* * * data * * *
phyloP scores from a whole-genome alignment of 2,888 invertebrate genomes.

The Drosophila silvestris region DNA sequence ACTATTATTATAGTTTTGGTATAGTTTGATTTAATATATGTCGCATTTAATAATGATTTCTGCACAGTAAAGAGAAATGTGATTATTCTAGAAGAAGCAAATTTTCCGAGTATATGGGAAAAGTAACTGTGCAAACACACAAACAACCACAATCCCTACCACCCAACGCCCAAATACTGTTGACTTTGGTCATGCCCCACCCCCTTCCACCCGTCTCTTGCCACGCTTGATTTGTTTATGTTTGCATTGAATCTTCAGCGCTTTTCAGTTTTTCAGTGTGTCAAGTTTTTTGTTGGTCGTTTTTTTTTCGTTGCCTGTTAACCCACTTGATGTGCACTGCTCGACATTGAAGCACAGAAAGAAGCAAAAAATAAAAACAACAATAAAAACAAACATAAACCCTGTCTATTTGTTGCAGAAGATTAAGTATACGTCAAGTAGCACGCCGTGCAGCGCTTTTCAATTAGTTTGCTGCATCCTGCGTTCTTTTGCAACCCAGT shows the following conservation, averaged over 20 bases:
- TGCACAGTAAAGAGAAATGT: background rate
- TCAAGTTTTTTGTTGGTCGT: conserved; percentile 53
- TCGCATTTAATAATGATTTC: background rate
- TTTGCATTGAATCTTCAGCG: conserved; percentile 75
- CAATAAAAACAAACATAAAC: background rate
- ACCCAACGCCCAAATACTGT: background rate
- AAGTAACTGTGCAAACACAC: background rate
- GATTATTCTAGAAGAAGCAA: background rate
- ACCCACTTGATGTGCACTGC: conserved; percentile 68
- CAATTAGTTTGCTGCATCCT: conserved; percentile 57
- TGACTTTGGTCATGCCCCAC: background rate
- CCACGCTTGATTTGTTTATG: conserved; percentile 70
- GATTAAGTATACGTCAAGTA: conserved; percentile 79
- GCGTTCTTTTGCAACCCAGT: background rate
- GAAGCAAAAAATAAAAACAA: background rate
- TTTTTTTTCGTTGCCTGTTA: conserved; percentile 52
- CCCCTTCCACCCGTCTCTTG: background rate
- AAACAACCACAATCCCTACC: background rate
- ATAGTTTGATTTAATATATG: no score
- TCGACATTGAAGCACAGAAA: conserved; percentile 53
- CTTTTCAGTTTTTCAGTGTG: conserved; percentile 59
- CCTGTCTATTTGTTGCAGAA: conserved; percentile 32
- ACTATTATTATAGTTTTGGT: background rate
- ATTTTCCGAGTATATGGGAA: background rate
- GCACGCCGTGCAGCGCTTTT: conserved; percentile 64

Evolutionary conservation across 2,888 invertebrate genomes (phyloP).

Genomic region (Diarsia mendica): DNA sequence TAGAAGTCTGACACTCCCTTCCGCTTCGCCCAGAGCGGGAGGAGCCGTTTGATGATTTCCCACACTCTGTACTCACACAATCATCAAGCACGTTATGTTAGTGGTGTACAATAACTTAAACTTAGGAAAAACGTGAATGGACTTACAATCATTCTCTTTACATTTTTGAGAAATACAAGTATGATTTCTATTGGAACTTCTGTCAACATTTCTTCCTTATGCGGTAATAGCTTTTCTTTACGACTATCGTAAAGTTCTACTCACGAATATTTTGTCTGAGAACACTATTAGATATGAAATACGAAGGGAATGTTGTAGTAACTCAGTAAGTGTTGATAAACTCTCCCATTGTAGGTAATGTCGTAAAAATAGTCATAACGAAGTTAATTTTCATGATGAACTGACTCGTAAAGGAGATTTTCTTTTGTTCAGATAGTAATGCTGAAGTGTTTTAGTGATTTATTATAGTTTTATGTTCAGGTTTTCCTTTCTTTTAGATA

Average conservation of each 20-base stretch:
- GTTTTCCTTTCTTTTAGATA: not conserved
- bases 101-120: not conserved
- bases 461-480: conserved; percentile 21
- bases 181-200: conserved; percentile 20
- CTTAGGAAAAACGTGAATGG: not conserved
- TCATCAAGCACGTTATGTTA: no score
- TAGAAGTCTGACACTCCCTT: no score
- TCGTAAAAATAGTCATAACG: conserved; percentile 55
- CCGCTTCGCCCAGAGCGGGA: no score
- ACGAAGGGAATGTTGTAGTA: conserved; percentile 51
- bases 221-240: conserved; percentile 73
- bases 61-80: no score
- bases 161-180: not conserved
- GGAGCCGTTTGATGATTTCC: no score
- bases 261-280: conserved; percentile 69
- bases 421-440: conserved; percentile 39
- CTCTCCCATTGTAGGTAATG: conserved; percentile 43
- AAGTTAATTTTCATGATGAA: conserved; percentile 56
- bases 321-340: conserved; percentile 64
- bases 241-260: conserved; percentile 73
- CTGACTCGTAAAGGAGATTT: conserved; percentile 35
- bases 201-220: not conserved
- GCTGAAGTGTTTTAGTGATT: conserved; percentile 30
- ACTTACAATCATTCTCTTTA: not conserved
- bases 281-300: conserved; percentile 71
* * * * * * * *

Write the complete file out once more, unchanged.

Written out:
phyloP scores from a whole-genome alignment of 2,888 invertebrate genomes.

The Drosophila silvestris region DNA sequence ACTATTATTATAGTTTTGGTATAGTTTGATTTAATATATGTCGCATTTAATAATGATTTCTGCACAGTAAAGAGAAATGTGATTATTCTAGAAGAAGCAAATTTTCCGAGTATATGGGAAAAGTAACTGTGCAAACACACAAACAACCACAATCCCTACCACCCAACGCCCAAATACTGTTGACTTTGGTCATGCCCCACCCCCTTCCACCCGTCTCTTGCCACGCTTGATTTGTTTATGTTTGCATTGAATCTTCAGCGCTTTTCAGTTTTTCAGTGTGTCAAGTTTTTTGTTGGTCGTTTTTTTTTCGTTGCCTGTTAACCCACTTGATGTGCACTGCTCGACATTGAAGCACAGAAAGAAGCAAAAAATAAAAACAACAATAAAAACAAACATAAACCCTGTCTATTTGTTGCAGAAGATTAAGTATACGTCAAGTAGCACGCCGTGCAGCGCTTTTCAATTAGTTTGCTGCATCCTGCGTTCTTTTGCAACCCAGT shows the following conservation, averaged over 20 bases:
- TGCACAGTAAAGAGAAATGT: background rate
- TCAAGTTTTTTGTTGGTCGT: conserved; percentile 53
- TCGCATTTAATAATGATTTC: background rate
- TTTGCATTGAATCTTCAGCG: conserved; percentile 75
- CAATAAAAACAAACATAAAC: background rate
- ACCCAACGCCCAAATACTGT: background rate
- AAGTAACTGTGCAAACACAC: background rate
- GATTATTCTAGAAGAAGCAA: background rate
- ACCCACTTGATGTGCACTGC: conserved; percentile 68
- CAATTAGTTTGCTGCATCCT: conserved; percentile 57
- TGACTTTGGTCATGCCCCAC: background rate
- CCACGCTTGATTTGTTTATG: conserved; percentile 70
- GATTAAGTATACGTCAAGTA: conserved; percentile 79
- GCGTTCTTTTGCAACCCAGT: background rate
- GAAGCAAAAAATAAAAACAA: background rate
- TTTTTTTTCGTTGCCTGTTA: conserved; percentile 52
- CCCCTTCCACCCGTCTCTTG: background rate
- AAACAACCACAATCCCTACC: background rate
- ATAGTTTGATTTAATATATG: no score
- TCGACATTGAAGCACAGAAA: conserved; percentile 53
- CTTTTCAGTTTTTCAGTGTG: conserved; percentile 59
- CCTGTCTATTTGTTGCAGAA: conserved; percentile 32
- ACTATTATTATAGTTTTGGT: background rate
- ATTTTCCGAGTATATGGGAA: background rate
- GCACGCCGTGCAGCGCTTTT: conserved; percentile 64

Evolutionary conservation across 2,888 invertebrate genomes (phyloP).

Genomic region (Diarsia mendica): DNA sequence TAGAAGTCTGACACTCCCTTCCGCTTCGCCCAGAGCGGGAGGAGCCGTTTGATGATTTCCCACACTCTGTACTCACACAATCATCAAGCACGTTATGTTAGTGGTGTACAATAACTTAAACTTAGGAAAAACGTGAATGGACTTACAATCATTCTCTTTACATTTTTGAGAAATACAAGTATGATTTCTATTGGAACTTCTGTCAACATTTCTTCCTTATGCGGTAATAGCTTTTCTTTACGACTATCGTAAAGTTCTACTCACGAATATTTTGTCTGAGAACACTATTAGATATGAAATACGAAGGGAATGTTGTAGTAACTCAGTAAGTGTTGATAAACTCTCCCATTGTAGGTAATGTCGTAAAAATAGTCATAACGAAGTTAATTTTCATGATGAACTGACTCGTAAAGGAGATTTTCTTTTGTTCAGATAGTAATGCTGAAGTGTTTTAGTGATTTATTATAGTTTTATGTTCAGGTTTTCCTTTCTTTTAGATA

Average conservation of each 20-base stretch:
- GTTTTCCTTTCTTTTAGATA: not conserved
- bases 101-120: not conserved
- bases 461-480: conserved; percentile 21
- bases 181-200: conserved; percentile 20
- CTTAGGAAAAACGTGAATGG: not conserved
- TCATCAAGCACGTTATGTTA: no score
- TAGAAGTCTGACACTCCCTT: no score
- TCGTAAAAATAGTCATAACG: conserved; percentile 55
- CCGCTTCGCCCAGAGCGGGA: no score
- ACGAAGGGAATGTTGTAGTA: conserved; percentile 51
- bases 221-240: conserved; percentile 73
- bases 61-80: no score
- bases 161-180: not conserved
- GGAGCCGTTTGATGATTTCC: no score
- bases 261-280: conserved; percentile 69
- bases 421-440: conserved; percentile 39
- CTCTCCCATTGTAGGTAATG: conserved; percentile 43
- AAGTTAATTTTCATGATGAA: conserved; percentile 56
- bases 321-340: conserved; percentile 64
- bases 241-260: conserved; percentile 73
- CTGACTCGTAAAGGAGATTT: conserved; percentile 35
- bases 201-220: not conserved
- GCTGAAGTGTTTTAGTGATT: conserved; percentile 30
- ACTTACAATCATTCTCTTTA: not conserved
- bases 281-300: conserved; percentile 71